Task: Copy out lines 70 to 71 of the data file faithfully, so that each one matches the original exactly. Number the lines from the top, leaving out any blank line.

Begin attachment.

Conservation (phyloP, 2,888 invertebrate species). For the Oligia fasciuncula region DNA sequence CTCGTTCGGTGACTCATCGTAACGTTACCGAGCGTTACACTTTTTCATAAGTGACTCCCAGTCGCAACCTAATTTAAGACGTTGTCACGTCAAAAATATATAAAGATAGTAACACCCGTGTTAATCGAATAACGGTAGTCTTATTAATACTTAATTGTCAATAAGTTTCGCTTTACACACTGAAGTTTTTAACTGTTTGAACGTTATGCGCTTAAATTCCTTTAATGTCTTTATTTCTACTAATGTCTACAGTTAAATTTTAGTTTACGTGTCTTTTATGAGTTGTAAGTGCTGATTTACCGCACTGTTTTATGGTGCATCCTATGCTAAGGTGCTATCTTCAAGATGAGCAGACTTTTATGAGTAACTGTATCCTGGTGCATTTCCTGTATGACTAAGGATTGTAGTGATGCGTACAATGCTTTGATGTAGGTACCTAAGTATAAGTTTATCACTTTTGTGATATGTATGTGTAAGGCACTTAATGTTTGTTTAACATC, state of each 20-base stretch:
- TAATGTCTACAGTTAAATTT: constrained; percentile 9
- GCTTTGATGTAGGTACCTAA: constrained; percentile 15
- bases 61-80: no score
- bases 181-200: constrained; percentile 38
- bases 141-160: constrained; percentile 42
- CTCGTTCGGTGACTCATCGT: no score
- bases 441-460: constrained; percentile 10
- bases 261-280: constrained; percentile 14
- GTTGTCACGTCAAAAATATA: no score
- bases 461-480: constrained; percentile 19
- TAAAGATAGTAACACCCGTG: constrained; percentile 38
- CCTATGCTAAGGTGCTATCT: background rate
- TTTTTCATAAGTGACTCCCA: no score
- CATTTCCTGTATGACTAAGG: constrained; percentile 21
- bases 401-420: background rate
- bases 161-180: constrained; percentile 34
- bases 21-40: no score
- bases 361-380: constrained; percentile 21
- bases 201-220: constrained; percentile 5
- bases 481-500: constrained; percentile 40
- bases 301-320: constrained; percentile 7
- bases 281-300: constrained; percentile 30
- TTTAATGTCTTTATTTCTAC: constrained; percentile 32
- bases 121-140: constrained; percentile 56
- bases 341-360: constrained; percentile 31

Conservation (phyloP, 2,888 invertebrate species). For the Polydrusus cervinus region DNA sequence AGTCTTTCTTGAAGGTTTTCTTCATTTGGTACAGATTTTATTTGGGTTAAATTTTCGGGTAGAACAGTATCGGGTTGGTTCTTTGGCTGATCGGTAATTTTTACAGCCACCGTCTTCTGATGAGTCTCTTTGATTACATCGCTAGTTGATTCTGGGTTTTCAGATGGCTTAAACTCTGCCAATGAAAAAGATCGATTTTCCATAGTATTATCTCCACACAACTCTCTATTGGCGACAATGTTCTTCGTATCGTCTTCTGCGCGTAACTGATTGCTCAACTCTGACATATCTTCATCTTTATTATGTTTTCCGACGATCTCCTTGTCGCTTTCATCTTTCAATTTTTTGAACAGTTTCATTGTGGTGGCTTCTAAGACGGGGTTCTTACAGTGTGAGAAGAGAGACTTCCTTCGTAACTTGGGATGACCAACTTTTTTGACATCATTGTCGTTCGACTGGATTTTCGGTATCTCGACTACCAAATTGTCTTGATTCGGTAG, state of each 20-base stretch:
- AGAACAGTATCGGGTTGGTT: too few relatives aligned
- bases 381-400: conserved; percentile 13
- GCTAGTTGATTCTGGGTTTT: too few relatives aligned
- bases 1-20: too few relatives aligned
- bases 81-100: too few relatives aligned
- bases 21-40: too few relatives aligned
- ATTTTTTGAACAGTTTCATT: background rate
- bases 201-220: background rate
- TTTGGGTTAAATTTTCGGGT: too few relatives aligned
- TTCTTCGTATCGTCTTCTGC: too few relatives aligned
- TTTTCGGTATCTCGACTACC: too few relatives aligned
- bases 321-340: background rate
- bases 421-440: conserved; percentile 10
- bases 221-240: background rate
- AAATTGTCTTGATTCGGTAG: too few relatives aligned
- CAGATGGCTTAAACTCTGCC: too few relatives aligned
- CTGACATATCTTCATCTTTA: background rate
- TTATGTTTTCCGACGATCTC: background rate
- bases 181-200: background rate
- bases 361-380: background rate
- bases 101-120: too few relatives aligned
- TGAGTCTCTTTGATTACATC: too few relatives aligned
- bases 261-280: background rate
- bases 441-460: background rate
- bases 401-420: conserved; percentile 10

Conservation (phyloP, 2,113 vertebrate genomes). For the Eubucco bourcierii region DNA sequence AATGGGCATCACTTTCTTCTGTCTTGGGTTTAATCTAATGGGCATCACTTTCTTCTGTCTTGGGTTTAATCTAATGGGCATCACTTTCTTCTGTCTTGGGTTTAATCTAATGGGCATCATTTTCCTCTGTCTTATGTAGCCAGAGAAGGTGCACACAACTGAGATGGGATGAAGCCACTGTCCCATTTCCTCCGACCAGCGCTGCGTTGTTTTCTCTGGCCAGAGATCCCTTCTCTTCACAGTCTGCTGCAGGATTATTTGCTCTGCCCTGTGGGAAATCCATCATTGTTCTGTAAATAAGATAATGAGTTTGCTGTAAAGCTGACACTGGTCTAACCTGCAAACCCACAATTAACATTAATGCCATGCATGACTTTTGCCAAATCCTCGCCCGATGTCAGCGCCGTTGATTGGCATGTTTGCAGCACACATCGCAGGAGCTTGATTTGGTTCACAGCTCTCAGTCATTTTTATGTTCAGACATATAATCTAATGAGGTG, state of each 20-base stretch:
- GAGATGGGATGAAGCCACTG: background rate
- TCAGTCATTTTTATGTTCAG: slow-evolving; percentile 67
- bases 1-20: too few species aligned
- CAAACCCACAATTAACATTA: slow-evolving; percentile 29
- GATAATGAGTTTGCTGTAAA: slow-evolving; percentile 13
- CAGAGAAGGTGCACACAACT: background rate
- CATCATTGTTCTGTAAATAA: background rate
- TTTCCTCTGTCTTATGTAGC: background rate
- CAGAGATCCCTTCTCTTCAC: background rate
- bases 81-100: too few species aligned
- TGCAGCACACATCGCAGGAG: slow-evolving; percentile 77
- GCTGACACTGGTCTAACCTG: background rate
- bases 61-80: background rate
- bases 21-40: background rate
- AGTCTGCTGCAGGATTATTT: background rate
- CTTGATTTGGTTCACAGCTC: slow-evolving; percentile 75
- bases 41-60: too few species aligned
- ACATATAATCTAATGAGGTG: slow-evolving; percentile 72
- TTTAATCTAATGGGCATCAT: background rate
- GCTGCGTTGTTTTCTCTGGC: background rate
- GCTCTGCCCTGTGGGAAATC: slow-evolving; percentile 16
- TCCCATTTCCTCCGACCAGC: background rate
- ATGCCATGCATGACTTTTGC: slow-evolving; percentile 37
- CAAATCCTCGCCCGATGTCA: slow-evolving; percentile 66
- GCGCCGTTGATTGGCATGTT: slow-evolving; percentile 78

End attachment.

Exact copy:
- bases 41-60: too few species aligned
- ACATATAATCTAATGAGGTG: slow-evolving; percentile 72